Six to Seven Months by Amelia Jane Nierenberg

     She holds the light blue bra in her hands, her translucent eyelids trembling. “Please honey,” she says. “Try it on.” My bald scalp itches, but I refuse to scratch it. We both know my barely puffy nipples will drown in the underwire, but we don’t care.

     So I do. I let the thick, plush curtain fall behind me in the dressing room, muffling my mother’s anxious heartbeats. I peel off my tee shirt, carefully easing it over the burning rash on the back of my neck that crawls up my scalp and down between my skinny shoulder blades.

     Six months, he said, that shadow in a white coat, that furrowed brow, that bearer of bad news. Maybe seven. My mother had bitten her lip so hard that I could see the blood beading under her sharp, white canine teeth. My father’s spine caving forward with the affirmation of something we knew already. I am dying, we know I am dying, everyone knows I am dying. There is nothing this baldness or nausea will do to stop it.

     I stare at myself in the big mirror, dark nipples pure on this torso severed with scars. The bras line up against the rail of this dressing room, their fabric pale and cotton, triple A cups. I quickly avoid blue and green, too reminiscent of the antiseptic smell radiating from the scrubs of the faceless nurses.

     I stare at the red one, the one I snuck into the dressing room, the one with the padding and the lace. In it, the woman of alluring perfumes and goodnight kisses and swinging hips who I will one day never be.

     So I put it on, the red satin straps sliding painlessly over my irritated narrow shoulders. It settles around my tender, growing nipples and miraculously, astonishingly, it fits. My small, small, small breasts are cupped in its soft, soft, soft fabric. I edge myself out of the light purple cotton panties my mother buys from the grocery store, the kind that come in a package of three. I imagine her short, bleeding nails selecting the underwear, rubbing mass-produced fabric between thumb and forefinger after she illegally opens the plastic package.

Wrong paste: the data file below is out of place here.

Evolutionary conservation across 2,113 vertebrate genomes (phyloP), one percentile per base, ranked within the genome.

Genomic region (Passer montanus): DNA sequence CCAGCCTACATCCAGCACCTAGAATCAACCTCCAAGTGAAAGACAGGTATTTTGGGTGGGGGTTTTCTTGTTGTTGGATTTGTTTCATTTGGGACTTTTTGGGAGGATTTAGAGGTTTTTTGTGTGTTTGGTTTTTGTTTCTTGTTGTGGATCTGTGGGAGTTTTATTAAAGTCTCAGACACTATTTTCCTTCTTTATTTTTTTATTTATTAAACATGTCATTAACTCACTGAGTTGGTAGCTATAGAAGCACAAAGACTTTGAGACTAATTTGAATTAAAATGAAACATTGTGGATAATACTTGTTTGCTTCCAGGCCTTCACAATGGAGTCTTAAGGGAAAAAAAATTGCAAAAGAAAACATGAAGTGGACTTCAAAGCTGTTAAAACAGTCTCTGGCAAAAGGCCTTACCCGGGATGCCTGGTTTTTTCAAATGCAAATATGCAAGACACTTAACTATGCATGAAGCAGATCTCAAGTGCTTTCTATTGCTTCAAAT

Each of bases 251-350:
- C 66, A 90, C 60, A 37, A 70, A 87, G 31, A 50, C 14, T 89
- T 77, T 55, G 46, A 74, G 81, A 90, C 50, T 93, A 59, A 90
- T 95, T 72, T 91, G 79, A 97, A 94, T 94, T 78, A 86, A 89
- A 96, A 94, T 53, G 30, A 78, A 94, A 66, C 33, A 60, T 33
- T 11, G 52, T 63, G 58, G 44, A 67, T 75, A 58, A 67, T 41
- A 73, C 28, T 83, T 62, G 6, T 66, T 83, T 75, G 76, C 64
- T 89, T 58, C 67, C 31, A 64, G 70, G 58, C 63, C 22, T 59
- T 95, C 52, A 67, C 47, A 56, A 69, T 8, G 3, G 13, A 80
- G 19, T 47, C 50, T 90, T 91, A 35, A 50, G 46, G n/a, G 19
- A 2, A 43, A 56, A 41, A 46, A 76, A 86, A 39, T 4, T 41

But I take them off, these comfortable cotton panties with little clouds on them that could be sheep if you squint. I surreptitiously pull the red panties, the match to the bra, over my straw legs.

     I, the girl in the red bra and red panties, I, me, myself. I am dying. I will die in six months, maybe seven, and no one will have ever kissed these small growing breasts or pulled this lacy scrap of fabric off my eager body. My growing breasts, anticipating kisses and gentle fingers, have not been told that their efforts are futile.

     “Honey, how’s it going in there?” my mother’s anxious voice catches in the thick curtain, entangling with knotted fibers and other people’s breath.

     “Great, mom!” I say, forcing myself to sound cheerful. We both know it’s fake and we are both willing to let it slide.

     One last look. I take one last look at this alluring woman, these scars adorned in red satin and red lace.

     I pull the panties down my legs covered in transparent skin, the veins coursing poison through my body vibrantly blue, ridging sheep trails across my body. I pull the satin straps down from my shoulders because I do not know how to unclasp a bra yet. It slide down scars and sharp hip bones to the floor, no curves on my body to stop its descent.

     I grab a bra at random, a pink one, without underwire, with little flowers on the straps. She needs this, her little girl bra shopping for the first time, her growing girl. I will never be a woman. I will never wear a red satin bra, and the passionate fingers of a faceless lover will never tug my puffy dark nipples. But we can both pretend this bra is the first one, the one preparing for bras with underwires and lace and bright colors and padding to push my small breasts up invitingly. In six, maybe seven months, I will die.



About the Author: Amelia Jane Nierenberg is a Junior at the Ethical Culture Fieldston School in New York. She is a Fiction Reader for the Adroit Journal, and spends much of her free time painting and writing. Her work either appears, or is forthcoming in Amazing Kids! Magazine, Tap Magazine Issue 25: Bare, Prick of the Spindle, the Blue Pencil Online, the Doctor T. J. Eckelburg Review, the Emerge Literary Journal and the Blue Lake Review.